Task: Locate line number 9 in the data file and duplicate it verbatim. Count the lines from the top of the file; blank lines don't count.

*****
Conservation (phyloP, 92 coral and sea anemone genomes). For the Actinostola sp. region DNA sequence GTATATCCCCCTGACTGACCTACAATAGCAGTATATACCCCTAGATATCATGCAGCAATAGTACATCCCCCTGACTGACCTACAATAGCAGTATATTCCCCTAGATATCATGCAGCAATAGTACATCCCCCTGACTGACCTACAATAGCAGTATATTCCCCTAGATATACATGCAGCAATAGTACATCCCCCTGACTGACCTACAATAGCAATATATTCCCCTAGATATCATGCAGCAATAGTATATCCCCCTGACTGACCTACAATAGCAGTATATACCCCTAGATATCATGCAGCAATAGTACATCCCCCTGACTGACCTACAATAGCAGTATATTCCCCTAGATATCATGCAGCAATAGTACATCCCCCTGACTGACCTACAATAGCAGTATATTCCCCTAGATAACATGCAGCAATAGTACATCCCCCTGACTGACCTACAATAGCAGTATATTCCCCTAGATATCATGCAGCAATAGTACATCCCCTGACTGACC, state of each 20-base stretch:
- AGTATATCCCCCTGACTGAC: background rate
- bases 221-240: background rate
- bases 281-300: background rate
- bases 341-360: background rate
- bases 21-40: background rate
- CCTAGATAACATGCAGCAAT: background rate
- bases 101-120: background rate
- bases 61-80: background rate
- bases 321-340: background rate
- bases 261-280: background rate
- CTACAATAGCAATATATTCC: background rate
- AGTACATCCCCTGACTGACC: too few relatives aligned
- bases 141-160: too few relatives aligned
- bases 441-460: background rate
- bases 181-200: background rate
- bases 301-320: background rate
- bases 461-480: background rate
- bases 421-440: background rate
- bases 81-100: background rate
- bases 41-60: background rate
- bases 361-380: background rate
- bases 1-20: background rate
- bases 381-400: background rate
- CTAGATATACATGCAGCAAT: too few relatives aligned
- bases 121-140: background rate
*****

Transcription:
- bases 61-80: background rate